Crisis Cartography

When I was in Hattiesburg, Mississippi, on Katrina Huricane recovery duty (the Blue Roof program), the map situation was terrible.  We never did have very good access to maps and the ones we had were not always that useful.  And the local governments got tired of us stopping around and depleting their supply.  We should have had access to GPS and GIS equipment (developing technologies at the time) but didn’t.

But with new technologies, hopefully things are changing.  According to Hannah Bloch writing in NG (Oct 2010):

When disaster strikes, accurate maps can be lifesavers.  After a magnitude 7 earthquake rocked Haiti on Jan 12, 2010, first responders were hampered by the scarcity of street maps–but not for long.  Within hours, volunteers in the capital city, Port-au-Prince, and elsewhere had filled in cartographic blanks, creating far more detailed, accessible, and immediate maps and images that most of those available online.

Using test messages, GPS, and plain old pencils and paper, they dispatched thousands of alerts a day about street names, building collapses, and injury locations.  Disaster-response nerve centers synthesized the information with satellite data, which helped guide emergency workers, including the U.S. Marine Corps and Red Cross.

User-generated maps can present pitfalls.  Accuracy, for instance, isn’t guaranteed.  But in Haiti benefits outweighed drawbacks.  “Don’t stop mapping,” came a January 17 call from FEMA to Ushahidi-Haiti, a student-run project at Tufts University.  Crisis mappers won’t.

The current collection of UAVs (unmanned aerial vehicles) being developed should also help with the process.  They can be easy deployed and provide almost immediate information on crisis conditions.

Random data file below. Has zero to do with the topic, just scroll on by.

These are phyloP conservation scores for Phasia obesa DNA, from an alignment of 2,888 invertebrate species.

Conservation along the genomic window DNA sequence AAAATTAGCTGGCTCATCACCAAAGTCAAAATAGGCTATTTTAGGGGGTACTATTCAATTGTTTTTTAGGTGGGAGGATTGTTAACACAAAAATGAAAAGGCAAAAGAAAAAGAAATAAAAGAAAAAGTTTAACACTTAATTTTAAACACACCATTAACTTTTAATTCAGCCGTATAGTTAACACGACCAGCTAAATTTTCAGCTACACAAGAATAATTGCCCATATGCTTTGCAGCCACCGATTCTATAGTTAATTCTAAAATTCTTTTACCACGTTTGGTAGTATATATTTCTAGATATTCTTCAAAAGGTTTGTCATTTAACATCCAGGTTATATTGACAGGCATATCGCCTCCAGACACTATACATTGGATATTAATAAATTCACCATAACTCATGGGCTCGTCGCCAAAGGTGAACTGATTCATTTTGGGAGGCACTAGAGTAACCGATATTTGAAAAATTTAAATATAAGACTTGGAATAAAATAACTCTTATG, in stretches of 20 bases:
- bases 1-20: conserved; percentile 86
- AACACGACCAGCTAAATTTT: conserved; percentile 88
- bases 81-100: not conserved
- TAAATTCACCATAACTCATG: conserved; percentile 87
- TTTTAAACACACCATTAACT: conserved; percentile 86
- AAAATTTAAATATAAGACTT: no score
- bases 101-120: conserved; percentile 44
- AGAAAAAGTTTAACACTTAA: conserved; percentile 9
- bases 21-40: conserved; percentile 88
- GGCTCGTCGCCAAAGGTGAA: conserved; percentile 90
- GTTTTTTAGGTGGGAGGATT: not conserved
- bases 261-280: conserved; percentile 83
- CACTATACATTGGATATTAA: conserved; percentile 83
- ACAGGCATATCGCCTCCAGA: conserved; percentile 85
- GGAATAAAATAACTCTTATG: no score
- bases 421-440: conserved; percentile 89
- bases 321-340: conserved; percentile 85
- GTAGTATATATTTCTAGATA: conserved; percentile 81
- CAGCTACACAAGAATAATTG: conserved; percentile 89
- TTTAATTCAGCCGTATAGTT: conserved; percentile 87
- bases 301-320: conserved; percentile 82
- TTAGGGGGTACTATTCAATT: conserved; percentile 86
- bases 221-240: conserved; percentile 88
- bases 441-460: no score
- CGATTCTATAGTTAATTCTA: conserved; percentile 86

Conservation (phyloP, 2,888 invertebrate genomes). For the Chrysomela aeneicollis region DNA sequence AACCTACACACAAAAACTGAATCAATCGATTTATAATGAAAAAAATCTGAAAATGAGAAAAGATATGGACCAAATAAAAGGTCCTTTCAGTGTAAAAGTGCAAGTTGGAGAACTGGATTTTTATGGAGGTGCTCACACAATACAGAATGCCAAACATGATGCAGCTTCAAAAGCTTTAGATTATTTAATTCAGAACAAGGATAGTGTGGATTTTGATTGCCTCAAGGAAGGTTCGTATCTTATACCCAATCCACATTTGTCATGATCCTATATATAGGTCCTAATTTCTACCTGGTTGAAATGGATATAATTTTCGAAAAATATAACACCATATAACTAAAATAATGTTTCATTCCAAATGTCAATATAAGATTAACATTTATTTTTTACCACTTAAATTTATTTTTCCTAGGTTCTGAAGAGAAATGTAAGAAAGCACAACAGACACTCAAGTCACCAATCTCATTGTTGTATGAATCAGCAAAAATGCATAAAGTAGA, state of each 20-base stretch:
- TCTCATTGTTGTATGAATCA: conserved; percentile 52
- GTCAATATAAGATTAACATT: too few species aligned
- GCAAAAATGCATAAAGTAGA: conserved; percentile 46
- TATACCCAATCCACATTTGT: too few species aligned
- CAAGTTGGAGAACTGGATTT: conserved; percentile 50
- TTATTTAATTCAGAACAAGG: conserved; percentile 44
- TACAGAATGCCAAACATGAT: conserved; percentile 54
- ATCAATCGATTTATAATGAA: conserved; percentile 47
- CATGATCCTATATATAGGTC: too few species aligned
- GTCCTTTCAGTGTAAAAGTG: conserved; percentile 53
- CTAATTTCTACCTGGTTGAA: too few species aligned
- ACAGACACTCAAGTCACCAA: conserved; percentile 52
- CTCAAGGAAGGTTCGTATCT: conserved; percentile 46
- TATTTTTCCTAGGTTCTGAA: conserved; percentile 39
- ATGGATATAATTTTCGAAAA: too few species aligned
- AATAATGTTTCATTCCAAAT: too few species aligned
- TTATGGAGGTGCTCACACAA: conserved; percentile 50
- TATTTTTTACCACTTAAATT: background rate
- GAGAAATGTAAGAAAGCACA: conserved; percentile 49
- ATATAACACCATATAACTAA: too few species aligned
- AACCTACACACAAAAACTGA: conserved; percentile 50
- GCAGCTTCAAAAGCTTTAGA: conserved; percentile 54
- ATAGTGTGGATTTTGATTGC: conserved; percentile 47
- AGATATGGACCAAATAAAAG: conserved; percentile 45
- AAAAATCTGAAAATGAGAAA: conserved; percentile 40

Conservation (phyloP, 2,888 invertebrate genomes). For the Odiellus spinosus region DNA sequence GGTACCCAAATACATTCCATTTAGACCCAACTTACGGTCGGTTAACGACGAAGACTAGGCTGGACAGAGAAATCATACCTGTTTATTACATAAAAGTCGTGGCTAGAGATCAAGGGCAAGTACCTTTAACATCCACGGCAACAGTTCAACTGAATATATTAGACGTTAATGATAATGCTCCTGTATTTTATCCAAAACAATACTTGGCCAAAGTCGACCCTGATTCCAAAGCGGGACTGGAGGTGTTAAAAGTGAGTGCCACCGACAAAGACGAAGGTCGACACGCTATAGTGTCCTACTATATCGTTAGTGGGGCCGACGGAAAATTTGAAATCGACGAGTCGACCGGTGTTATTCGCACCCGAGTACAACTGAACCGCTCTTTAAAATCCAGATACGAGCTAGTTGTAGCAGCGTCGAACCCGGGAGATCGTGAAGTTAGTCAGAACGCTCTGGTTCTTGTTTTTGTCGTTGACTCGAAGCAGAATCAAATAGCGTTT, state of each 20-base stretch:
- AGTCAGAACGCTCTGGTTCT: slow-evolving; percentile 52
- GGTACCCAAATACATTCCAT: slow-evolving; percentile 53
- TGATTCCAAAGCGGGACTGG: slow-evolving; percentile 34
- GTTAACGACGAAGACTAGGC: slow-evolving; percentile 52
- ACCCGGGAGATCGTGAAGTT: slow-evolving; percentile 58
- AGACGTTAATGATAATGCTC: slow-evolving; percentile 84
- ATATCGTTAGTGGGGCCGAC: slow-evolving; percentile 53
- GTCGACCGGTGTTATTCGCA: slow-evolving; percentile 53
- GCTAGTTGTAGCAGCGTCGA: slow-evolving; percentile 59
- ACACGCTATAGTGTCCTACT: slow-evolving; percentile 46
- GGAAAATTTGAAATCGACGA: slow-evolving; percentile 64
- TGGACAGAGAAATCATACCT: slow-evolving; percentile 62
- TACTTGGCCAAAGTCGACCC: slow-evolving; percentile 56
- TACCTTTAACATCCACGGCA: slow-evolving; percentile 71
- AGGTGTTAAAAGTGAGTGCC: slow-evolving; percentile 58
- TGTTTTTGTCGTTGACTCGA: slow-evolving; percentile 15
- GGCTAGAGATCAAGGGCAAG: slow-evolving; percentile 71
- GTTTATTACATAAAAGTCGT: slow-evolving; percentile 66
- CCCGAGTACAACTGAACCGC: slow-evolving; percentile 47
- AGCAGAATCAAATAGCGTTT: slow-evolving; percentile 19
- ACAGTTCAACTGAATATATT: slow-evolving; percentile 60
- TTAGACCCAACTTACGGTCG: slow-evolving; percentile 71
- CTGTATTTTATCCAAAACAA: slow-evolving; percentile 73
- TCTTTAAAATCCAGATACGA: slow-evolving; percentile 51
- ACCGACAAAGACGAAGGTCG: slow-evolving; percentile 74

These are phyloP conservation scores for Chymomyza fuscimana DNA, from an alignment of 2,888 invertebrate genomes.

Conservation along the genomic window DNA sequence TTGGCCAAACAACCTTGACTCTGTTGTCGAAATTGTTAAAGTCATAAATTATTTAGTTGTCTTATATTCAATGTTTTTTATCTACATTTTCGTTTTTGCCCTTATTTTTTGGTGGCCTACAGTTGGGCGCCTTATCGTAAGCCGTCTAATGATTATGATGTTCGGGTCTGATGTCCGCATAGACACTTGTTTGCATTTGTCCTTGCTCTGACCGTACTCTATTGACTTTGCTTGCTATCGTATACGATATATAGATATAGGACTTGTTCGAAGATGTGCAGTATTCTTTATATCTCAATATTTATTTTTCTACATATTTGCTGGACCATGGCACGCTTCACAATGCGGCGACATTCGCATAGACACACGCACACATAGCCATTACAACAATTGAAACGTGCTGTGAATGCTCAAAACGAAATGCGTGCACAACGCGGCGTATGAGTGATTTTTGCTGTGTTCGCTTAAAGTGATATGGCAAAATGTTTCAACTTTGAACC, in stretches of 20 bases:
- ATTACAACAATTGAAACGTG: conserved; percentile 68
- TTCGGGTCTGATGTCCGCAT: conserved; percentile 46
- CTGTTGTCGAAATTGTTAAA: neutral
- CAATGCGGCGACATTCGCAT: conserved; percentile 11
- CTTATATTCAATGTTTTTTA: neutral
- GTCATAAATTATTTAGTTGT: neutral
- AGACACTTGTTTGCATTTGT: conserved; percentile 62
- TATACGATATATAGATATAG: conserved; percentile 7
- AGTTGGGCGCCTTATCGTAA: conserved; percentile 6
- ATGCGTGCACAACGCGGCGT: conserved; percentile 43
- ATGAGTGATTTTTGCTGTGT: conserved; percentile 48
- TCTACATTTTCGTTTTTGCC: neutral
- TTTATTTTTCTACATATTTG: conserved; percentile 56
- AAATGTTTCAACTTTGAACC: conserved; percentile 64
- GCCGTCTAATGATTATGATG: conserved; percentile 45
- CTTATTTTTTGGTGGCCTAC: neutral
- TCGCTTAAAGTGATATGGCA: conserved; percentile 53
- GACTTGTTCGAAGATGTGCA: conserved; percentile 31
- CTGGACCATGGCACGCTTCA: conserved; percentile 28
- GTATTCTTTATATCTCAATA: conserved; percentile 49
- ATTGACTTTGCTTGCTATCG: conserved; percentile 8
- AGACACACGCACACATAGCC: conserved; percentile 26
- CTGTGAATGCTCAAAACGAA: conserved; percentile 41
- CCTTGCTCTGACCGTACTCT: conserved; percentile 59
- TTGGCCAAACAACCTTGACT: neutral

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One Response to Crisis Cartography

  1. roger hansen says:

    The following was one of Time magazines (22 Nov 2010) 50 best inventions of 2010:

    “STS-111 Instant Infrastructure: It’s not a bird or a plane. It’s a lighter-than-air, unmanned flying vehicle made of ripstop nylon that, if test flights are anything to go by, will be able to soar as high as 9,000 ft. for as long as three days. What will it do up there? If fitted with suveillance equipment, it can keep an eye on war or disaster zones, or it can carry communication technology to link people cut off from the world by, say, catastrophe that takes out a bunch of cell-phone towers. Eel-shaped for a reason, the STS-111 works through an interchange of gases. In the head, there’s pouch of helium in an invelope of regular air. A pouch in the three back sections contains ethane for power. As the eel rises, the air surrounding the pouches is vented so the helium and ethane can expand. This means the vehicle should be able to ascent and descend without bursting. A ride like this one doesn’t come cheap: the estimated price is $2M to $3M.”

    “The STS-111 can be programmed with coordinates in advance or flown remotely via satellite or from the ground.”

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